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Employer not liable for direct discrimination in stress case

Direct disability discrimination occurs where an employer treats a disabled person less favourably because of his or her health condition. In the case Gallop v Newport City Council, the Employment Appeal Tribunal had to decide how much actual knowledge of a disability an employer needed in order to be held liable for direct disability discrimination.

Gallop, who worked for Newport City Council, suffered from stress and went off sick on a number of occasions between August 2005 and January 2008. He was then suspended on allegations of misconduct and dismissed in May 2008.

He claimed he had been unfairly dismissed, and that his employer had discriminated against him. He lost his unfair dismissal claim, but he also lost his disability discrimination claim, on the basis that his employer was not aware of his disability. The local authority had relied on an occupational health report which said he was not disabled and had not tried to make any further enquiries. This point went to the Court of Appeal, which said that employers should not blindly follow reports from occupational health advisers.

The case was then sent back to a different employment tribunal to determine whether the employer actually knew, or ought to have known, that Gallop was disabled and, if so, whether it had discriminated against him because of his disability. It decided the local authority did not know Gallop was disabled. Gallop appealed.

A previous case, relating to a failure to make reasonable adjustments to accommodate a disabled employee, had held that if part of an organisation knew about an employee's disability, everyone working for that employer would be considered to have that knowledge. The statutory code of practice confirms that an employer will be considered to have knowledge of a disability, and so will be under a duty to make reasonable adjustments, if one of its ‘agents’ - such as occupational health - knew that employee was disabled.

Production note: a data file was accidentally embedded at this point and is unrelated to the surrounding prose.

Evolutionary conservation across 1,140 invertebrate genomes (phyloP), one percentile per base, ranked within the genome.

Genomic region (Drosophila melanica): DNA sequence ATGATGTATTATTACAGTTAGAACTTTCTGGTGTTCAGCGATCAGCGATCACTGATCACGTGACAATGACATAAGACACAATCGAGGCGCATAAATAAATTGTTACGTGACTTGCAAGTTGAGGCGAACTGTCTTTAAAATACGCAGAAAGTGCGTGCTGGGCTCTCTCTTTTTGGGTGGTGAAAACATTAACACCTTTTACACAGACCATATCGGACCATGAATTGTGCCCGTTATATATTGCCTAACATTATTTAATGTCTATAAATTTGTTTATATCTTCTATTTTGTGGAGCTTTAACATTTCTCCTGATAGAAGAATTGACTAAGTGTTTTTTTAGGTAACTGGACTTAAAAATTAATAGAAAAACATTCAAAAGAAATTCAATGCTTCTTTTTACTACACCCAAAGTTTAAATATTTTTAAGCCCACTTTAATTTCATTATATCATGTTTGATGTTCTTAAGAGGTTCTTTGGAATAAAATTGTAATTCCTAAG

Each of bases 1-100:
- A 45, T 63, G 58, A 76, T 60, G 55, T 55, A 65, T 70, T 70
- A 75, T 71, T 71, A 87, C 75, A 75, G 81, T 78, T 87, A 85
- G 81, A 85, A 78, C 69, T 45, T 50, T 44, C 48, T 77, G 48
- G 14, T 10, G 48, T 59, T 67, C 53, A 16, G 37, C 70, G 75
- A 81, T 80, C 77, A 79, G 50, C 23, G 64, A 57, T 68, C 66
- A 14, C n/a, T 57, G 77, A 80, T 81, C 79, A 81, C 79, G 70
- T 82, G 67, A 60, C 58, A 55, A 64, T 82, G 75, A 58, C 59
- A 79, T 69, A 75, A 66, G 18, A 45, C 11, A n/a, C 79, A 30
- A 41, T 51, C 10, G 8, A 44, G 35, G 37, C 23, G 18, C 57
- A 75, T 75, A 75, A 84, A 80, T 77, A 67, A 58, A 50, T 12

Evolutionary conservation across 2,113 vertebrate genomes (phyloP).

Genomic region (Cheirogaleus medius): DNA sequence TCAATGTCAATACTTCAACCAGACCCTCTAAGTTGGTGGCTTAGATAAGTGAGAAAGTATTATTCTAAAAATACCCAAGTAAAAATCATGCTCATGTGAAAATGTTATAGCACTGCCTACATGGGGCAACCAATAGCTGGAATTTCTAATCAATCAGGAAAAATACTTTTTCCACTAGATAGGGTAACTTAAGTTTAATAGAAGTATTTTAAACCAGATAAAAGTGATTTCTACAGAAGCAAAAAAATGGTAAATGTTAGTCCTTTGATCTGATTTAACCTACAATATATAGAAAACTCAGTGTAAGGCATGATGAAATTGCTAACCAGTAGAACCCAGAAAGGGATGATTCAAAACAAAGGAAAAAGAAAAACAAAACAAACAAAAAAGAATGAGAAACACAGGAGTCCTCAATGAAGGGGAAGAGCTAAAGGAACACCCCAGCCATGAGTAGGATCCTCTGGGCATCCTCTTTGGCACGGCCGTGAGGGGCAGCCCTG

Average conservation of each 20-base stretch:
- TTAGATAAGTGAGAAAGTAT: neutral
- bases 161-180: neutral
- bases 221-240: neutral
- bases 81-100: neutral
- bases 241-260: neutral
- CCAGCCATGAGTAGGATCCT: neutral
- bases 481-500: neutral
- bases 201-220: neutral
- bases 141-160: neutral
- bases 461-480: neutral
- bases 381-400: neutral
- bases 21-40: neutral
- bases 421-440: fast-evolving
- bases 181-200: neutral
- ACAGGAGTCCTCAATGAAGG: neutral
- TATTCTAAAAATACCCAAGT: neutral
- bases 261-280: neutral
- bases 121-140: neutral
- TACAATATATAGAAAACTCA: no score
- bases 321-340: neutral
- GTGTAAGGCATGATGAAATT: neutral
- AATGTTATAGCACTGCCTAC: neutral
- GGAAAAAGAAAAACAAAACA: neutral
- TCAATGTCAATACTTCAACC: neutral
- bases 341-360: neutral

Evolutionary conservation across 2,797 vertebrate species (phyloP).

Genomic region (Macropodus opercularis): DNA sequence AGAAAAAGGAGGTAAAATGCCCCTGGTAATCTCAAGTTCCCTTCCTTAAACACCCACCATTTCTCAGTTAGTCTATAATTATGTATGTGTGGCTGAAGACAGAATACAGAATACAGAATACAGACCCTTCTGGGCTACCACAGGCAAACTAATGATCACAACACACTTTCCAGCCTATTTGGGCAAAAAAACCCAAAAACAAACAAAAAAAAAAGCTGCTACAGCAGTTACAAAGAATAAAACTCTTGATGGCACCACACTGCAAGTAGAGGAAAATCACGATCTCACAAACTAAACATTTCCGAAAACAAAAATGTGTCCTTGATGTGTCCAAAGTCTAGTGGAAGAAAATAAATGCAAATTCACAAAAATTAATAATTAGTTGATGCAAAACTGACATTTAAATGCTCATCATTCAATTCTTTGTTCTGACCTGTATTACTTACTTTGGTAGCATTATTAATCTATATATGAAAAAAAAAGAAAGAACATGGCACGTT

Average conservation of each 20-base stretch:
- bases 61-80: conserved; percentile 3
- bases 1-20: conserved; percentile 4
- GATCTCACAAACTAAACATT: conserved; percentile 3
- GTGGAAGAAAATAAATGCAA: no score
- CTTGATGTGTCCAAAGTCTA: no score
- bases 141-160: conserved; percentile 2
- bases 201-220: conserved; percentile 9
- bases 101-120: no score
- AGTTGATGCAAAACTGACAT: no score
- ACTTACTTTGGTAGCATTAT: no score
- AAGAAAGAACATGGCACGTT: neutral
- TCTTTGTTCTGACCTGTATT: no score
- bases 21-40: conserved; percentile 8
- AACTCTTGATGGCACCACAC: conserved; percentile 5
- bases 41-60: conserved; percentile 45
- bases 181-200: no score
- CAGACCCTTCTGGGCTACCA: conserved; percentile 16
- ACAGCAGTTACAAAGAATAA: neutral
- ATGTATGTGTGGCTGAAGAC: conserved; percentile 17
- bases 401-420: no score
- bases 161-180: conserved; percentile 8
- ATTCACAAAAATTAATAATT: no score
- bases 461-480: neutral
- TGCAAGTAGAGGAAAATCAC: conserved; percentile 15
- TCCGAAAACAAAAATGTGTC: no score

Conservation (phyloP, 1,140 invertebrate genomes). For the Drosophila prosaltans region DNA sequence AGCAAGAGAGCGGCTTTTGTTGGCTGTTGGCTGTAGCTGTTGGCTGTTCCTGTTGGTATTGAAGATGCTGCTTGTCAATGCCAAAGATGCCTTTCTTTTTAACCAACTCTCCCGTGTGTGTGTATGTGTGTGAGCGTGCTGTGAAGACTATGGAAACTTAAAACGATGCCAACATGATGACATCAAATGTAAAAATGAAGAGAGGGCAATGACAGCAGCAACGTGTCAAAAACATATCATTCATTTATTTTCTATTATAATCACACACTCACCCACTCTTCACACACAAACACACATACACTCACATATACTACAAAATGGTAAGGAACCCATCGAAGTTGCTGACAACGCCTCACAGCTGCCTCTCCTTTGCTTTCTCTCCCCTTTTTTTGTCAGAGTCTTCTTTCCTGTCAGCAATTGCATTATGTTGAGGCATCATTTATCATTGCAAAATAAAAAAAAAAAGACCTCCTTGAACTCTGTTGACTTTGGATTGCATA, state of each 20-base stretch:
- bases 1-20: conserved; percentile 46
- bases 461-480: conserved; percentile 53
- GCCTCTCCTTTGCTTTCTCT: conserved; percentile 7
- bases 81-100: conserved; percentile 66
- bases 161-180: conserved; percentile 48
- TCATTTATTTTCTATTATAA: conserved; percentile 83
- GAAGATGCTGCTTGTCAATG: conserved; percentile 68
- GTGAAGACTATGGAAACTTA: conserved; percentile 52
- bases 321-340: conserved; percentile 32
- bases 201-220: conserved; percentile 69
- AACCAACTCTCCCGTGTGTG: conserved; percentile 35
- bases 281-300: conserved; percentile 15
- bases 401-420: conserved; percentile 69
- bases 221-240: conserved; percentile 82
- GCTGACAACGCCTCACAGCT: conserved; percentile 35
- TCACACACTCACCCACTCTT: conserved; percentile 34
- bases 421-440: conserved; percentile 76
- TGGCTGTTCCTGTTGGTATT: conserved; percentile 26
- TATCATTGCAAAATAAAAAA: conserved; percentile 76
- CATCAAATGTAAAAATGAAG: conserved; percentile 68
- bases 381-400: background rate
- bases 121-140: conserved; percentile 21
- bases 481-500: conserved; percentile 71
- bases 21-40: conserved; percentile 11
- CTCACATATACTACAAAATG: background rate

The EAT in the Gallop case took a different approach, relying instead on a Court of Appeal decision which indicated that tribunals should look at the actual knowledge and motives of the person alleged to have discriminated (here, the manager who decided to dismiss Gallop) when dealing with direct discrimination claims (see CLFIS v Reynolds [2015]). The manager's reason for the dismissal was different to the reason found by the tribunal – but this was not enough to fix the employer with knowledge of Gallop’s disability or to require the employer to prove it had not acted in a discriminatory way. The EAT held that nothing in this case indicated that discrimination had played any part in the decision to dismiss Gallop, and as he had not established that this manager had been aware of his disability, the EAT concluded the employer could not have directly discriminated against him.

Although Gallop had argued in his claim form that his employer had failed to make reasonable adjustments, this was not pursued in his witness statement or elsewhere in the proceedings and, therefore, the EAT decided it did not need to deal with this issue.

This is a useful case for employers faced with claims of direct discrimination and although it was brought under the Disability Discrimination Act 1995, the principles are still relevant under the Equality Act 2010. But it is important to note that these principles do not apply to cases involving an employer’s failure to make reasonable adjustments. If the employer knows, or ought reasonably to know, that someone is disabled, it needs to act on this.

Added: 13-04-2016

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